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Australian Bosses will legally Read Staff Email

As part of the 'War on Terror' Australian bosses will soon be able to legally read their employees email.

Do we really have to? I can see some executive wage pressures.

This is apparently neccesary to spot terrorist risks, according to the government. I can see a training opportunity here - someone will have to teach the executives how to read, in between the lines, and of course - speed read to get through it all. Who thought of this torture? 

Perhaps they could outsource it to the government or contractors.

HR better get to work on that job specification, I'll need some ideas from you to pick a name for the position and refine the specs:


Nosy parkers required to read infinite amounts of boring rubbish in the hope of spotting a tidbit.

Must be multi-multi-lingual and perfectly understand all slang, ancient and modern including LOL etc.

Must understand all known encryption systems and defeat them on the fly.

Previous experience at as a spy to look good on the company profile would be advantageous. 

I see a new market for USB encrypters so that you can send private attachments to friends. Something that masqueraded as a camera downloading your secret messages into innocent pictures of you and the secretary in Paris last week.

I suppose we could just pad all our mails with keywords in some vague context and overload the eyeballs and robot readers, but then perhaps they would ban the use of certain words.... 

The Deputy Prime Minister said something like "We don't care what went on at the Christmas  party, this is about protecting our critical infrastructure from terrorism". 

Perhaps if she could just suggest what we should be looking for?

ps. I originally entitled this ...Emal a mispelling for obvious reasons. Freudian slip.


Comments: (1)

A Finextra member
A Finextra member 14 April, 2008, 09:38Be the first to give this comment the thumbs up 0 likes

I was wondering what sort of effect this legislation might have on financial services. Many people choose to log on to their internet banking, and do other more security sensititve tasks online, while they are at work because they perceive their work connection as safer (and they may want to hide the Christmas club account from the Mrs). Will this lead to more phishing and trojans or more useless anti-virus sales?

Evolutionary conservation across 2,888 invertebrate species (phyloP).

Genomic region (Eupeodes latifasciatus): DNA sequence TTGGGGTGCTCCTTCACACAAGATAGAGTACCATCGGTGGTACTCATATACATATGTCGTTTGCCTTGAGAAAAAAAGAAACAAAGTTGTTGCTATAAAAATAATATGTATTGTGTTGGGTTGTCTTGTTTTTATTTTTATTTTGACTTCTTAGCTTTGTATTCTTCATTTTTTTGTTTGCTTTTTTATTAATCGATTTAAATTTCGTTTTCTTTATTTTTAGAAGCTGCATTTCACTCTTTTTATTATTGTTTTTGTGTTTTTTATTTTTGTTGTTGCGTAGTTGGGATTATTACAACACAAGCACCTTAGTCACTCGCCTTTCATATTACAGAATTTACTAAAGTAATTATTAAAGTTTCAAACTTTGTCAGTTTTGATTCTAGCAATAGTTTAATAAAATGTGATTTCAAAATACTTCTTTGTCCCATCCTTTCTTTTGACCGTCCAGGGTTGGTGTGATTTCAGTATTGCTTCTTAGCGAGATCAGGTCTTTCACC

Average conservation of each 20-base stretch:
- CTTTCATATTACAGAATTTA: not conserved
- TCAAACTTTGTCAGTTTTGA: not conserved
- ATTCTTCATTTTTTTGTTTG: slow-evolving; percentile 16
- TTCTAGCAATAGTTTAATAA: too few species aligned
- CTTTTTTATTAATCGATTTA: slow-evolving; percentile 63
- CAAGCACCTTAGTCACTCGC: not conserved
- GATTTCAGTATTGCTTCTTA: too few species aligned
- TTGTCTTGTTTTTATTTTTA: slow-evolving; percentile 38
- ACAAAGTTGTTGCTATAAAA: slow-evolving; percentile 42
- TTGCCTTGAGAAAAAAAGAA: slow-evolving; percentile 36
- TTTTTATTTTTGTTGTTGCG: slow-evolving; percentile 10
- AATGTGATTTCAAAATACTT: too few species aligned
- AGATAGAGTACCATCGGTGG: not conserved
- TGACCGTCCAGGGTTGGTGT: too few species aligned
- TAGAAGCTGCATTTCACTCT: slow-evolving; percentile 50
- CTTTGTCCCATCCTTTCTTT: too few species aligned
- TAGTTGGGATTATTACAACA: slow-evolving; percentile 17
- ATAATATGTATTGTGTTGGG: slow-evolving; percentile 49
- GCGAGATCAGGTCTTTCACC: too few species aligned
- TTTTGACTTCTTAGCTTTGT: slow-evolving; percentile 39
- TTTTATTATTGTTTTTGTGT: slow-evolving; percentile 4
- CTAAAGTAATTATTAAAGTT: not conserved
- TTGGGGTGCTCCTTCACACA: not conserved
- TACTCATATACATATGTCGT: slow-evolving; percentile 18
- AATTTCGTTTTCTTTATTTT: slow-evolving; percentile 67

Of course, I can't imagine that an employee's private details would be of much use to employers in wage negotiations, but it might put a few off it means having their personal finances open to the boss.

Maybe those private emails from your broker should go to the home email.

The next thought I had was if the government gives permission for 'terrorism reasons' it would be totally ineffective unless they actually forced bosses to do it. That's probably in the fine print. Ultimately doesn't it come down to every keystroke employees make because anything could be part of a communication?

I don't see any real benefits here because there are quite a few lesser known ways to communicate without the boss knowing or using email, so any really determined 'terrorist' in your midst would be a step ahead.  Recording all phone calls and SMS would have to be next. SMS is a message just like an email, and you can even SMS-to-email directly.

Every call recorded and SMS on your work mobile. It's a lot for the boss to read. I suppose the government will offer to help. I'm keen to help too, are there any bank's who would like me to read their employee's email, I promise I'll ignore all the easy money from the inside tips and I won't mention any on my blog - for a fee. There'll be a lot of billable hours in this. You'll have to sack your more talkative employees on account of the cost of bugging them.

Where does it stop? 

Any industry which is 'critical' to the running of the country. Finance, power, water, food, transport, communications, medical care, 'that gentleman's club' and the tea-lady's union...the list goes on.

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